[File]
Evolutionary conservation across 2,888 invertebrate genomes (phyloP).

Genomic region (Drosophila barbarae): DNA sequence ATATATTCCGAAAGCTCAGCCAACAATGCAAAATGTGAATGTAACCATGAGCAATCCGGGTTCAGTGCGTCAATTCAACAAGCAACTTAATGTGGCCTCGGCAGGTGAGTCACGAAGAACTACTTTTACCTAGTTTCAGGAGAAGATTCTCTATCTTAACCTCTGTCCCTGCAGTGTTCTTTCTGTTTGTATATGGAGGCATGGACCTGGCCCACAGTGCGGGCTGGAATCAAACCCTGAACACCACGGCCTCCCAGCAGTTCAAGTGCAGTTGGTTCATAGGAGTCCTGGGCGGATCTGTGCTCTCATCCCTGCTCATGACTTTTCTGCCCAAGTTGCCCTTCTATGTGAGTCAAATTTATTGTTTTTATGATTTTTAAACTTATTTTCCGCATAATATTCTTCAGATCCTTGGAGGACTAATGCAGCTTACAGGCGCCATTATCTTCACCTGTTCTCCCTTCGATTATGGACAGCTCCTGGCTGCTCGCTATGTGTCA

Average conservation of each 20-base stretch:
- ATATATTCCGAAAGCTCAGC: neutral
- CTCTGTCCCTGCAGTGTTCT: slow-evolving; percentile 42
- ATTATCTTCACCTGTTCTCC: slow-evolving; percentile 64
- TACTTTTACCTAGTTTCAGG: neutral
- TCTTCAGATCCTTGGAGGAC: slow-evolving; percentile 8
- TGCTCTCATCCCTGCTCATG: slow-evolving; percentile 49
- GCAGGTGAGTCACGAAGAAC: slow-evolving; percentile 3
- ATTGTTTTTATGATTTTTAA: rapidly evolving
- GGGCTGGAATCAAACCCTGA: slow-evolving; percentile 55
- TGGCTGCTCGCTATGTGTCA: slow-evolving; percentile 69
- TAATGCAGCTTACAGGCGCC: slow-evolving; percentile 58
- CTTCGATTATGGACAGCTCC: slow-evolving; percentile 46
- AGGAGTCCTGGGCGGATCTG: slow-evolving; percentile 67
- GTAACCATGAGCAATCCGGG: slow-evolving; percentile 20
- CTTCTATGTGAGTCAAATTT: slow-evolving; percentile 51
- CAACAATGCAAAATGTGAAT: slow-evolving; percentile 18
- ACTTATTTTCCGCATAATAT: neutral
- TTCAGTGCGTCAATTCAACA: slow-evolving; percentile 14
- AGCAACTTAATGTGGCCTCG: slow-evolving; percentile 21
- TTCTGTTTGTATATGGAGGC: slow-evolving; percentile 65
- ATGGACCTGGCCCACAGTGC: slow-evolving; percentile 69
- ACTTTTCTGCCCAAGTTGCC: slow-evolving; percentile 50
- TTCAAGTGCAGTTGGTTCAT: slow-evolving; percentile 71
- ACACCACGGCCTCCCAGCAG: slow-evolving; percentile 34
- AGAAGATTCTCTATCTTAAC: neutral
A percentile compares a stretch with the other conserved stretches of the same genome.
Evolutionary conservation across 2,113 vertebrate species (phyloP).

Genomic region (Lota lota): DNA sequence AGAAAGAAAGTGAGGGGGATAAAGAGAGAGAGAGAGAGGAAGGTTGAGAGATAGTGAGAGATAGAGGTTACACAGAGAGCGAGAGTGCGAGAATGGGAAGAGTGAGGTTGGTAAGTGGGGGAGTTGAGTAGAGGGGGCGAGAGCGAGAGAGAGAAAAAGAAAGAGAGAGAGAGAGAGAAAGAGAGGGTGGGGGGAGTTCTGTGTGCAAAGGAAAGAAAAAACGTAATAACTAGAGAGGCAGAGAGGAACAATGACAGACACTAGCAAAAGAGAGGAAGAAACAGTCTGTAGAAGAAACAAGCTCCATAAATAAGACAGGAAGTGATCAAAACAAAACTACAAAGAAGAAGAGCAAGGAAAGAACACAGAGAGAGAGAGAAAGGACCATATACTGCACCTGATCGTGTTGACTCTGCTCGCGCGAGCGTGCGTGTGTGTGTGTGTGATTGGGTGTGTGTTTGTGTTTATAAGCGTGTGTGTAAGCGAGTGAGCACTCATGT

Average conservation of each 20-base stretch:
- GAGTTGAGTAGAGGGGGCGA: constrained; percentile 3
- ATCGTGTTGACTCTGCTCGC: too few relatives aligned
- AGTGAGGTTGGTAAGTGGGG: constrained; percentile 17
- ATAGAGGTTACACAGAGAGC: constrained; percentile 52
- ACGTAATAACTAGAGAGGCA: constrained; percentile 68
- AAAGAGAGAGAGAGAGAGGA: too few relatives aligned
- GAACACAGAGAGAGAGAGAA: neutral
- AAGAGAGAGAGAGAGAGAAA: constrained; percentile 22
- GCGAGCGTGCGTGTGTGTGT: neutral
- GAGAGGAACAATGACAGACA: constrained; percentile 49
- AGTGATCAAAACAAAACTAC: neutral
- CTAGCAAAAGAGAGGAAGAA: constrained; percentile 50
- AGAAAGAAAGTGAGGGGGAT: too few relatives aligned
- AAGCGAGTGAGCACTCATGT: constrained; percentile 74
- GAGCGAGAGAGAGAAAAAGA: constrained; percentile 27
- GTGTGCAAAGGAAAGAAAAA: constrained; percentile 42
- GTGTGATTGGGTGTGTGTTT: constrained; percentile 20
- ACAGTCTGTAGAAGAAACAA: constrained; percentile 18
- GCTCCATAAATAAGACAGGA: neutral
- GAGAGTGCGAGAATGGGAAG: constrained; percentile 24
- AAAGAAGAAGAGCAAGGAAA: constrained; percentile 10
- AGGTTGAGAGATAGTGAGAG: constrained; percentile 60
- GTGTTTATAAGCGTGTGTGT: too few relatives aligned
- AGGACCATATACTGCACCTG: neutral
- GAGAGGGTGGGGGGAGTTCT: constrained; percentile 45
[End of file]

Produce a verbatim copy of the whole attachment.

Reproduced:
Evolutionary conservation across 2,888 invertebrate genomes (phyloP).

Genomic region (Drosophila barbarae): DNA sequence ATATATTCCGAAAGCTCAGCCAACAATGCAAAATGTGAATGTAACCATGAGCAATCCGGGTTCAGTGCGTCAATTCAACAAGCAACTTAATGTGGCCTCGGCAGGTGAGTCACGAAGAACTACTTTTACCTAGTTTCAGGAGAAGATTCTCTATCTTAACCTCTGTCCCTGCAGTGTTCTTTCTGTTTGTATATGGAGGCATGGACCTGGCCCACAGTGCGGGCTGGAATCAAACCCTGAACACCACGGCCTCCCAGCAGTTCAAGTGCAGTTGGTTCATAGGAGTCCTGGGCGGATCTGTGCTCTCATCCCTGCTCATGACTTTTCTGCCCAAGTTGCCCTTCTATGTGAGTCAAATTTATTGTTTTTATGATTTTTAAACTTATTTTCCGCATAATATTCTTCAGATCCTTGGAGGACTAATGCAGCTTACAGGCGCCATTATCTTCACCTGTTCTCCCTTCGATTATGGACAGCTCCTGGCTGCTCGCTATGTGTCA

Average conservation of each 20-base stretch:
- ATATATTCCGAAAGCTCAGC: neutral
- CTCTGTCCCTGCAGTGTTCT: slow-evolving; percentile 42
- ATTATCTTCACCTGTTCTCC: slow-evolving; percentile 64
- TACTTTTACCTAGTTTCAGG: neutral
- TCTTCAGATCCTTGGAGGAC: slow-evolving; percentile 8
- TGCTCTCATCCCTGCTCATG: slow-evolving; percentile 49
- GCAGGTGAGTCACGAAGAAC: slow-evolving; percentile 3
- ATTGTTTTTATGATTTTTAA: rapidly evolving
- GGGCTGGAATCAAACCCTGA: slow-evolving; percentile 55
- TGGCTGCTCGCTATGTGTCA: slow-evolving; percentile 69
- TAATGCAGCTTACAGGCGCC: slow-evolving; percentile 58
- CTTCGATTATGGACAGCTCC: slow-evolving; percentile 46
- AGGAGTCCTGGGCGGATCTG: slow-evolving; percentile 67
- GTAACCATGAGCAATCCGGG: slow-evolving; percentile 20
- CTTCTATGTGAGTCAAATTT: slow-evolving; percentile 51
- CAACAATGCAAAATGTGAAT: slow-evolving; percentile 18
- ACTTATTTTCCGCATAATAT: neutral
- TTCAGTGCGTCAATTCAACA: slow-evolving; percentile 14
- AGCAACTTAATGTGGCCTCG: slow-evolving; percentile 21
- TTCTGTTTGTATATGGAGGC: slow-evolving; percentile 65
- ATGGACCTGGCCCACAGTGC: slow-evolving; percentile 69
- ACTTTTCTGCCCAAGTTGCC: slow-evolving; percentile 50
- TTCAAGTGCAGTTGGTTCAT: slow-evolving; percentile 71
- ACACCACGGCCTCCCAGCAG: slow-evolving; percentile 34
- AGAAGATTCTCTATCTTAAC: neutral
A percentile compares a stretch with the other conserved stretches of the same genome.
Evolutionary conservation across 2,113 vertebrate species (phyloP).

Genomic region (Lota lota): DNA sequence AGAAAGAAAGTGAGGGGGATAAAGAGAGAGAGAGAGAGGAAGGTTGAGAGATAGTGAGAGATAGAGGTTACACAGAGAGCGAGAGTGCGAGAATGGGAAGAGTGAGGTTGGTAAGTGGGGGAGTTGAGTAGAGGGGGCGAGAGCGAGAGAGAGAAAAAGAAAGAGAGAGAGAGAGAGAAAGAGAGGGTGGGGGGAGTTCTGTGTGCAAAGGAAAGAAAAAACGTAATAACTAGAGAGGCAGAGAGGAACAATGACAGACACTAGCAAAAGAGAGGAAGAAACAGTCTGTAGAAGAAACAAGCTCCATAAATAAGACAGGAAGTGATCAAAACAAAACTACAAAGAAGAAGAGCAAGGAAAGAACACAGAGAGAGAGAGAAAGGACCATATACTGCACCTGATCGTGTTGACTCTGCTCGCGCGAGCGTGCGTGTGTGTGTGTGTGATTGGGTGTGTGTTTGTGTTTATAAGCGTGTGTGTAAGCGAGTGAGCACTCATGT

Average conservation of each 20-base stretch:
- GAGTTGAGTAGAGGGGGCGA: constrained; percentile 3
- ATCGTGTTGACTCTGCTCGC: too few relatives aligned
- AGTGAGGTTGGTAAGTGGGG: constrained; percentile 17
- ATAGAGGTTACACAGAGAGC: constrained; percentile 52
- ACGTAATAACTAGAGAGGCA: constrained; percentile 68
- AAAGAGAGAGAGAGAGAGGA: too few relatives aligned
- GAACACAGAGAGAGAGAGAA: neutral
- AAGAGAGAGAGAGAGAGAAA: constrained; percentile 22
- GCGAGCGTGCGTGTGTGTGT: neutral
- GAGAGGAACAATGACAGACA: constrained; percentile 49
- AGTGATCAAAACAAAACTAC: neutral
- CTAGCAAAAGAGAGGAAGAA: constrained; percentile 50
- AGAAAGAAAGTGAGGGGGAT: too few relatives aligned
- AAGCGAGTGAGCACTCATGT: constrained; percentile 74
- GAGCGAGAGAGAGAAAAAGA: constrained; percentile 27
- GTGTGCAAAGGAAAGAAAAA: constrained; percentile 42
- GTGTGATTGGGTGTGTGTTT: constrained; percentile 20
- ACAGTCTGTAGAAGAAACAA: constrained; percentile 18
- GCTCCATAAATAAGACAGGA: neutral
- GAGAGTGCGAGAATGGGAAG: constrained; percentile 24
- AAAGAAGAAGAGCAAGGAAA: constrained; percentile 10
- AGGTTGAGAGATAGTGAGAG: constrained; percentile 60
- GTGTTTATAAGCGTGTGTGT: too few relatives aligned
- AGGACCATATACTGCACCTG: neutral
- GAGAGGGTGGGGGGAGTTCT: constrained; percentile 45